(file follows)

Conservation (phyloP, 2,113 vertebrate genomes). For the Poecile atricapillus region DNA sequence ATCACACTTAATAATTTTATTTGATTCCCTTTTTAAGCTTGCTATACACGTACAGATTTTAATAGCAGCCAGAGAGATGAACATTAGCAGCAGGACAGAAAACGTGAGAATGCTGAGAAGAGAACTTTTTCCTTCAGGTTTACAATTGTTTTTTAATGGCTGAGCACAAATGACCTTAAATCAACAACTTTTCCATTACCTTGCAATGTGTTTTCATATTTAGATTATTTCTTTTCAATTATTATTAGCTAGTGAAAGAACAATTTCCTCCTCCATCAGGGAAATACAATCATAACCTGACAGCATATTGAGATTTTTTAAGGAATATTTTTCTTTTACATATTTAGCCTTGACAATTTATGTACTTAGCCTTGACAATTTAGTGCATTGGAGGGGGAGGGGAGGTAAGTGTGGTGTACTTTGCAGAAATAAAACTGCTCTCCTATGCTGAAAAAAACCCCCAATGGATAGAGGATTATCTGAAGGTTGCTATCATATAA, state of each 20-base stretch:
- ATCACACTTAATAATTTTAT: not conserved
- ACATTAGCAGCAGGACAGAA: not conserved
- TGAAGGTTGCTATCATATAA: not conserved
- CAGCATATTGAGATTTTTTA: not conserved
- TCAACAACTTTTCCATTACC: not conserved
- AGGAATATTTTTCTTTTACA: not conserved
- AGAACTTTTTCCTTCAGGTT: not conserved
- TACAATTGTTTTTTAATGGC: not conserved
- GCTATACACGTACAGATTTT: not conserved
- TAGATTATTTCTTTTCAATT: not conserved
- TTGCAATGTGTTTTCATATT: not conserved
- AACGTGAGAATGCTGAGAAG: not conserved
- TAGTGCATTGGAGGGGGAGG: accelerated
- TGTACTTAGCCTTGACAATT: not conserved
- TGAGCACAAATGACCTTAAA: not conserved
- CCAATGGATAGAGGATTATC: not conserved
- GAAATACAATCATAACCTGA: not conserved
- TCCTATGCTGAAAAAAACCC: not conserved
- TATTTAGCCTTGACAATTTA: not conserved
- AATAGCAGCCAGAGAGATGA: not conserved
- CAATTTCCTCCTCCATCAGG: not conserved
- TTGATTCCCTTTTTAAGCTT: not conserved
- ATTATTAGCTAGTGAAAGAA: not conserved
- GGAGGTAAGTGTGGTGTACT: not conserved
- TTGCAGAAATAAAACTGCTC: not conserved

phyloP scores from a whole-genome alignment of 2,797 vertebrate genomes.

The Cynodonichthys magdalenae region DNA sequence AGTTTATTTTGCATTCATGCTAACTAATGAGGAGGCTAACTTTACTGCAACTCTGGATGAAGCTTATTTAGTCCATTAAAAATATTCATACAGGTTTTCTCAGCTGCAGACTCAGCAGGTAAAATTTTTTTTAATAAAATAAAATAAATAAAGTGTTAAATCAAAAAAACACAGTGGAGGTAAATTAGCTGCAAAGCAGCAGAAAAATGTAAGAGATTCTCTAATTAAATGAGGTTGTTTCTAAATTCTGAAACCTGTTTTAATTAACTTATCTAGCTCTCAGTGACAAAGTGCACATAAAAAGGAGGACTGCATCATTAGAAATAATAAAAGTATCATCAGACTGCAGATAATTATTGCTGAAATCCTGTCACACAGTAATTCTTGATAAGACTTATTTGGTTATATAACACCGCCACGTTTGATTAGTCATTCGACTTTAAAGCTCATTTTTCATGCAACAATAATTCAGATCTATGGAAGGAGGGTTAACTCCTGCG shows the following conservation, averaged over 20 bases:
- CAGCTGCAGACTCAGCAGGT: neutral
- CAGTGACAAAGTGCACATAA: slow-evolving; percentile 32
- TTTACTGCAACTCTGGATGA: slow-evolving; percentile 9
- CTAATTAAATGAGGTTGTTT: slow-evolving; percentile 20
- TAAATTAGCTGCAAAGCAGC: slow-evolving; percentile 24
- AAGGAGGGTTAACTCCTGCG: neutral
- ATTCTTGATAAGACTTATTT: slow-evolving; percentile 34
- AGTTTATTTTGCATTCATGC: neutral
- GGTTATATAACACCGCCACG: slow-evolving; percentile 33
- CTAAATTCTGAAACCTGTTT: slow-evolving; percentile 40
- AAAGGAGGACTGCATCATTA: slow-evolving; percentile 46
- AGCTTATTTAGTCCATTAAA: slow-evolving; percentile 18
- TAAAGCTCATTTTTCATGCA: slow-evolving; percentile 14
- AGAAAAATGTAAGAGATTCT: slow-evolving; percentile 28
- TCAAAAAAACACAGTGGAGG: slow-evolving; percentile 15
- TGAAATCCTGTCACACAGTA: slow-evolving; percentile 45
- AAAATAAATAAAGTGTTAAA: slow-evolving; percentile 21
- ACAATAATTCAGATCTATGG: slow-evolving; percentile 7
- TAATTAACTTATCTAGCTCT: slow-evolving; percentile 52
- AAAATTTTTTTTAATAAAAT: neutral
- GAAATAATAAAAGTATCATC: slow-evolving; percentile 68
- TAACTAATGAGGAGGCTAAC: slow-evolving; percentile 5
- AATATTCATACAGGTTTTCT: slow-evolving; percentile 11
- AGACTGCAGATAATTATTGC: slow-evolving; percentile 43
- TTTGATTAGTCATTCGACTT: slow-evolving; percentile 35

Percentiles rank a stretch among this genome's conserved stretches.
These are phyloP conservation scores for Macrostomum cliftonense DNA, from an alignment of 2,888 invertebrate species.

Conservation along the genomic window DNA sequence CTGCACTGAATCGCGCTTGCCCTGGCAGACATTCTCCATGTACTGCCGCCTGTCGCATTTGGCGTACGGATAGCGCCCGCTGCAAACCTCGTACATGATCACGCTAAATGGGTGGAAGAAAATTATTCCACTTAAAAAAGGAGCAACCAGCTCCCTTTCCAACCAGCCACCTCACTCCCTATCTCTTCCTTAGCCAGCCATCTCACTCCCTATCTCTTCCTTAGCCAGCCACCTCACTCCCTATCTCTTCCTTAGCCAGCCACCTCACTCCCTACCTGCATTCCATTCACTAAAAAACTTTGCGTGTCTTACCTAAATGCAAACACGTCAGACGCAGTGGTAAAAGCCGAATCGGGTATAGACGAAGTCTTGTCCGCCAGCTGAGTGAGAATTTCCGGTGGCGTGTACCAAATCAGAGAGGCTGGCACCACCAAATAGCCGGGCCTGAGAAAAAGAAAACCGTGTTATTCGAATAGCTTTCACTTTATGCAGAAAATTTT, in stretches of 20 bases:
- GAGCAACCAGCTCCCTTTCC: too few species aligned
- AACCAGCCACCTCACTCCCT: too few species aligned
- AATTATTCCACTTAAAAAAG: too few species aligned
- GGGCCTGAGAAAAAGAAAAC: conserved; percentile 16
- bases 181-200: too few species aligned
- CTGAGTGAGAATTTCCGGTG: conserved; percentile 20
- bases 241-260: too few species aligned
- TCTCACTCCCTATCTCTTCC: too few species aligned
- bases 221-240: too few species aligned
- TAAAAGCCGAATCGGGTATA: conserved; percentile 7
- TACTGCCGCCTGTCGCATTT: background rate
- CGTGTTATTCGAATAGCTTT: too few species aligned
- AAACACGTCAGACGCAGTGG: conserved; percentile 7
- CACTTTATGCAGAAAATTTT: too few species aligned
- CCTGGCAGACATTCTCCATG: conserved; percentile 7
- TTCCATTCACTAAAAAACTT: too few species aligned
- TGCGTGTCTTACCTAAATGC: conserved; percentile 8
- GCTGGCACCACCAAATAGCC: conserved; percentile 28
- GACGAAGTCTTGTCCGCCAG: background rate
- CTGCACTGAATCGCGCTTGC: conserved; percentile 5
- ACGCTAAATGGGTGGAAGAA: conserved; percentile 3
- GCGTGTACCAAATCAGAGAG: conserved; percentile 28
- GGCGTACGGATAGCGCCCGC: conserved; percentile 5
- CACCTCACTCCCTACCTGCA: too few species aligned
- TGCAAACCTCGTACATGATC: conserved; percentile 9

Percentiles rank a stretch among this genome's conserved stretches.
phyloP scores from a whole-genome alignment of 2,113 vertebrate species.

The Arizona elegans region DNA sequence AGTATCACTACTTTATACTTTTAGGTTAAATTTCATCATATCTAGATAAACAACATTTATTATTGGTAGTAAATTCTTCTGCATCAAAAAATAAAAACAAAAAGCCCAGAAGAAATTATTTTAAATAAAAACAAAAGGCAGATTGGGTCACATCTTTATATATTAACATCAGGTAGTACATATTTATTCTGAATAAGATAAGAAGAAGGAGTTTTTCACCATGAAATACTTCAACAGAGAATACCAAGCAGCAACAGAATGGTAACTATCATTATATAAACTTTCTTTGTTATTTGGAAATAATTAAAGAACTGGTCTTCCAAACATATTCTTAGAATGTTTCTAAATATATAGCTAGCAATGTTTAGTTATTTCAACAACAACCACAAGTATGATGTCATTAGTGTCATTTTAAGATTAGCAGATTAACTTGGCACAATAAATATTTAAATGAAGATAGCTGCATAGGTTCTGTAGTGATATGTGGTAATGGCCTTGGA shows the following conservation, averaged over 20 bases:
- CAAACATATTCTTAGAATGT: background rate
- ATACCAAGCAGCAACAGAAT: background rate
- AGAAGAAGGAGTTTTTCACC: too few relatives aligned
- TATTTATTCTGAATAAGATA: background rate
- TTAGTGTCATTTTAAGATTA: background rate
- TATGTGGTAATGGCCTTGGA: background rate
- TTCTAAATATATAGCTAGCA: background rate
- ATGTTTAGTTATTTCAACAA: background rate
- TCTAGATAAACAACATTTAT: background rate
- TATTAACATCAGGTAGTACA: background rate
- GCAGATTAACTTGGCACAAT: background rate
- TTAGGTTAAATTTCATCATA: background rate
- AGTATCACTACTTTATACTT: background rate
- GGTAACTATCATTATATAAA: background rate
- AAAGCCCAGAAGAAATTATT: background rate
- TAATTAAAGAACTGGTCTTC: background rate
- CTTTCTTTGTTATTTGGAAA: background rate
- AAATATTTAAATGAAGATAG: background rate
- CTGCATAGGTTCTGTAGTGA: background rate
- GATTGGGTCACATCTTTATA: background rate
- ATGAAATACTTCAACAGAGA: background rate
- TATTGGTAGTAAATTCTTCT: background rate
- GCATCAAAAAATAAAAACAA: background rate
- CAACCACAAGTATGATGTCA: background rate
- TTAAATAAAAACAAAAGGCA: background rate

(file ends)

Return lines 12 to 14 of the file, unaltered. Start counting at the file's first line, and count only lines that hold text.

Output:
- TTGCAATGTGTTTTCATATT: not conserved
- AACGTGAGAATGCTGAGAAG: not conserved
- TAGTGCATTGGAGGGGGAGG: accelerated